The accordion was invented by an Armenian organ and piano maker
The history of the accordion has been the subject of much debate among researchers. While some historians credit Christian Friedrich Ludwig Buschmann with its invention, most attribute it to Cyrill Demian, an Armenian living in Vienna. In 1829, Demian patented his version of the accordion, which was a modification of the Handäoline. This instrument featured a small manual bellows and five keys, although Demian himself noted that it could be designed to include additional keys. Over time, numerous variations of the accordion were developed to meet the diverse needs of musicians.
Cyrill Demian (Arm. Կյուրեղ Դեմյան) (1772–1849)), an Austrian inventor of Armenian origin, made his living as an organ and piano maker together with his two sons, Karl and Guido, at Mariahilfer Straße No. 43 in Vienna. On May 6, 1829, the Demians presented their invention to the authorities for a patent. The patent was officially granted on May 23, 1829, thereby coining the name “accordion.”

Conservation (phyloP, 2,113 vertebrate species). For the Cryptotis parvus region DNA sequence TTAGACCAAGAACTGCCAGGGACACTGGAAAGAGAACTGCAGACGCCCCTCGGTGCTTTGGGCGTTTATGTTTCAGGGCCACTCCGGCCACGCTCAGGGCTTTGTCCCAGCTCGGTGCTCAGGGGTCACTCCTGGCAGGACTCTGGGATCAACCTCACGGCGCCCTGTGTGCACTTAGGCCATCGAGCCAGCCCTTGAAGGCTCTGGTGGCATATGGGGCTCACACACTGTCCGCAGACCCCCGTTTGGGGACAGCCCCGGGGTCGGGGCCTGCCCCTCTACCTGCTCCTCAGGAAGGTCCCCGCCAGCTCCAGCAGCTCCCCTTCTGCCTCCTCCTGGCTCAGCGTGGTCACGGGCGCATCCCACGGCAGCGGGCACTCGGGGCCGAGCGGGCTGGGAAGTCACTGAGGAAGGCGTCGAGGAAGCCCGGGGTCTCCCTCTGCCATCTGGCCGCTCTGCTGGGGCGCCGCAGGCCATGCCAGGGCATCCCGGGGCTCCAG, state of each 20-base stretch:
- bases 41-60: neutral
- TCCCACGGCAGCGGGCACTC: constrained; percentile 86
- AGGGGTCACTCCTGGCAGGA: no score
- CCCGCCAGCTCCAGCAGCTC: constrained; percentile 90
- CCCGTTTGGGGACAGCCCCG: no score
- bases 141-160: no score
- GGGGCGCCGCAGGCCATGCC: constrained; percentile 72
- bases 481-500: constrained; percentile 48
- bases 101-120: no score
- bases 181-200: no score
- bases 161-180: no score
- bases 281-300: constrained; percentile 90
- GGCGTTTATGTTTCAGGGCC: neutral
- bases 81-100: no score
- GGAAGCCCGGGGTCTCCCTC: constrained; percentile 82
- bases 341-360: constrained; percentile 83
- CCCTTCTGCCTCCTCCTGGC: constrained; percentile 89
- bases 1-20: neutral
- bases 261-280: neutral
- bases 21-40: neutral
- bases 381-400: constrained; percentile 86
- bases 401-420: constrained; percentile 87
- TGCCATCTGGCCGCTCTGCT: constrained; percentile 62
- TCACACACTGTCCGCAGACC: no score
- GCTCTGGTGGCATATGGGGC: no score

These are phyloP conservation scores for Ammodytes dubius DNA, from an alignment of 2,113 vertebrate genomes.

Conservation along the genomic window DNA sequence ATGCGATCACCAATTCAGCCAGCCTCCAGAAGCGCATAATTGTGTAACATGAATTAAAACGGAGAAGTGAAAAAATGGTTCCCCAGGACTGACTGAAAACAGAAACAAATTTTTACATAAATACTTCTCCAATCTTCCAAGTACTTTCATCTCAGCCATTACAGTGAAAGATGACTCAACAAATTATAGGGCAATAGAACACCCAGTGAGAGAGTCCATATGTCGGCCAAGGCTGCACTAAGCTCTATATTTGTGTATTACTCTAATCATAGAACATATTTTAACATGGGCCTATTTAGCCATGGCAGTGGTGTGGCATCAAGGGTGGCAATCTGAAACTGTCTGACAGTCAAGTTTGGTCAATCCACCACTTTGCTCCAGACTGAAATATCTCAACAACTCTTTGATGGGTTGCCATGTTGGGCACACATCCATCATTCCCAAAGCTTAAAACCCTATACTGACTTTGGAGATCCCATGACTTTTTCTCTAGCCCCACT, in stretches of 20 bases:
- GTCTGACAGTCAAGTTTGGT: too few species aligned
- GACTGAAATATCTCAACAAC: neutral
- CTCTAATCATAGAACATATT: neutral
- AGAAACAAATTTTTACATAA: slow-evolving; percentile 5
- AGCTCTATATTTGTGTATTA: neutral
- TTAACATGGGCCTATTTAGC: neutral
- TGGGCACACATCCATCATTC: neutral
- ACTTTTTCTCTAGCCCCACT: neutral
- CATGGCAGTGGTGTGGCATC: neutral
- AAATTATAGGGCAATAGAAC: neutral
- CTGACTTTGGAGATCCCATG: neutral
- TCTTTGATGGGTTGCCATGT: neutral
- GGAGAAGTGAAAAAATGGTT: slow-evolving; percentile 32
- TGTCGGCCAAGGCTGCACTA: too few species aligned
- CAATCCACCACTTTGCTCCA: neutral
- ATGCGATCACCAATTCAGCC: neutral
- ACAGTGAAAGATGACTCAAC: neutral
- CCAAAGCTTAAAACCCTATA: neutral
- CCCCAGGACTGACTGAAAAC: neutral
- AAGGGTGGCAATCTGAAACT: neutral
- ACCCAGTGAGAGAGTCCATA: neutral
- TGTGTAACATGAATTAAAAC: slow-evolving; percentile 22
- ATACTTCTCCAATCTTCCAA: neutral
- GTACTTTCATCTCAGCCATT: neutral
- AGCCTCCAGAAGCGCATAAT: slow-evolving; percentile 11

The accordion went on to become a popular instrument worldwide, with its use in various musical genres, including folk, classical, and even rock music. It has undergone numerous changes and improvements since its invention in 1829, but its legacy as a versatile and beloved instrument continues to endure.